A map sent to the group No WestConnex: Public transport, not motorways by an insider has revealed plans for Stage 4 of WestConnex. Beginning with the Western Harbour Tunnels, this $11 billion, 22 km tunnel system is being readied before the planning has finished on Stage 2 and without any connection to Sydney Airport.
At least three of Australia's largest infrastructure investors are queuing up to form consortia to bid for the controversial $17 billion WestConnex tollway. CP2, IFM and the favourite, Transurban, are involved, with QIC and AMP Capital said to be likely participants.
On January 11 at 6.30am, tree loppers started felling some of the 500 trees slated for destruction at Sydney Park to make way for WestConnex’s St Peters interchange near the corner of Euston Road and Campbell Street.
Before that, Steffie Leedham had climbed up to a platform connected to three trees. She told Green Left Weekly from the platform that she would stay up there “for as long as it takes to stop WestConnex vandalising Sydney Park”.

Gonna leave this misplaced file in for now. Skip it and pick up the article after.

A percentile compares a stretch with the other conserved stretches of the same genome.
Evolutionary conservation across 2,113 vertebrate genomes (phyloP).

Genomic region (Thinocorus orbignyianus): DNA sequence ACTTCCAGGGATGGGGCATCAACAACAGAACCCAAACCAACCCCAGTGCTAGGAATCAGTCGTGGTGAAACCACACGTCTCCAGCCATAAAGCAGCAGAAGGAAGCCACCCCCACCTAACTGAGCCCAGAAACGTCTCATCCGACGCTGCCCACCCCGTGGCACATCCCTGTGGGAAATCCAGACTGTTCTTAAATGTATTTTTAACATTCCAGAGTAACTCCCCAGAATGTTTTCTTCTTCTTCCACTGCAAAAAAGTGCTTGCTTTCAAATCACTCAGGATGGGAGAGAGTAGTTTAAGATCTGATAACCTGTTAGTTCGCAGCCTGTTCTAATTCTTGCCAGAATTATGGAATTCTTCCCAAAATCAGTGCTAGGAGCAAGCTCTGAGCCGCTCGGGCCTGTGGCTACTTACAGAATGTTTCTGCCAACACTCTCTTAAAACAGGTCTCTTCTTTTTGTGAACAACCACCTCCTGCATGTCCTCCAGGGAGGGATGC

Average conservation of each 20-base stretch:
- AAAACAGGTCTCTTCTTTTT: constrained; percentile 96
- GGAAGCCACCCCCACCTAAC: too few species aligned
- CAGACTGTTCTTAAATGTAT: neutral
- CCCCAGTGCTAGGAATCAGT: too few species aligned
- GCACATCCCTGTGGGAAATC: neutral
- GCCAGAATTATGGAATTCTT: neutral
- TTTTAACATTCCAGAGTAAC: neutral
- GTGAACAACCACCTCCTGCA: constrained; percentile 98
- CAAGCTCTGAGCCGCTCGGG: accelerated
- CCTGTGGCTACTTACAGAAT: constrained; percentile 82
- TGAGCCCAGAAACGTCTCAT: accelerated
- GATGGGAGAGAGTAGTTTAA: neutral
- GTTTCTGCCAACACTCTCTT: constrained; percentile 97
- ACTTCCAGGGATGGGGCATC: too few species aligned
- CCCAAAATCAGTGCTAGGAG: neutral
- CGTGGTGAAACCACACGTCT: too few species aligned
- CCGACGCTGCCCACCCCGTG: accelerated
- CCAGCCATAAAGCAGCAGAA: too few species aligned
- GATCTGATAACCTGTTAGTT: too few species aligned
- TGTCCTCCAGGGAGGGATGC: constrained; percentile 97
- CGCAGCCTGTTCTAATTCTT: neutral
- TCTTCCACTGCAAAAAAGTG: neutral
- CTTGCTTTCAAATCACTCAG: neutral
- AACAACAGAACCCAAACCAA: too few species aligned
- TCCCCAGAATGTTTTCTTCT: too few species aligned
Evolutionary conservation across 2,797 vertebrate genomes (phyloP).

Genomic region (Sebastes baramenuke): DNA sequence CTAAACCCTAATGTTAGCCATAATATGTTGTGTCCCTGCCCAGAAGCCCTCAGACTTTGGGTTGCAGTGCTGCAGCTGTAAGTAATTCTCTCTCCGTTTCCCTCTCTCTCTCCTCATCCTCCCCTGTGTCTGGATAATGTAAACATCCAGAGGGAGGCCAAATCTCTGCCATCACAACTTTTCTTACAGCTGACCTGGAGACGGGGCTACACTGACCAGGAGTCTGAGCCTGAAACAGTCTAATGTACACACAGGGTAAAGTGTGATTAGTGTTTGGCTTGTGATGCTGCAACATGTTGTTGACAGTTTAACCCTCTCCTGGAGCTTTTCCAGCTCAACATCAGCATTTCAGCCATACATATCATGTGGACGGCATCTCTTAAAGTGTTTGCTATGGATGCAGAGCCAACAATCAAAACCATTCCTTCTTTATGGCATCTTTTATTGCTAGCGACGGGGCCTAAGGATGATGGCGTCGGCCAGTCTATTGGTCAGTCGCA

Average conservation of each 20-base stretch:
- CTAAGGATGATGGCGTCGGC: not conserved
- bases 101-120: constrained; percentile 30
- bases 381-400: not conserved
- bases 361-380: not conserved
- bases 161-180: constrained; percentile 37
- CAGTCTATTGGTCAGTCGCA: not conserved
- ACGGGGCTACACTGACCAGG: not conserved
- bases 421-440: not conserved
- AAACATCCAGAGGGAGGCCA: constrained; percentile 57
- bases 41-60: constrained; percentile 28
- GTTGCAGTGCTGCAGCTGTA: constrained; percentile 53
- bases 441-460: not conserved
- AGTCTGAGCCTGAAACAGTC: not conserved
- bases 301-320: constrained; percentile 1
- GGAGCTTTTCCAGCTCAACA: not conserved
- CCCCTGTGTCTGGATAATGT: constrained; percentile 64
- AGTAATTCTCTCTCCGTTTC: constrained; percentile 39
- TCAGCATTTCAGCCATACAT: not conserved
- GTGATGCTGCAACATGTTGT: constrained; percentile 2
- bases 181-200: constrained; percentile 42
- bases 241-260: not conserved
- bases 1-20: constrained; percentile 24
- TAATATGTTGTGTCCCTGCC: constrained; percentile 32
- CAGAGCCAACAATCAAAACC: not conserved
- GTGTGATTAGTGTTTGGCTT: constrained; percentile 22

Several others tried to stop the felling but were mostly pushed aside by police. At least two were arrested.
Balmain Town Hall was packed out on December 8 with residents angry with the Baird Liberal government's WestCONnex tollway monster. Peter Jones, WestConnex project director of Stage 3 M4-M5 Link, addressed the meeting at the start and took several questions from the floor before leaving.
A community meeting in inner city Newtown, called at short notice to hear from WestConnex and a panel of traffic, heritage and health experts, attracted some 170 people on December 6.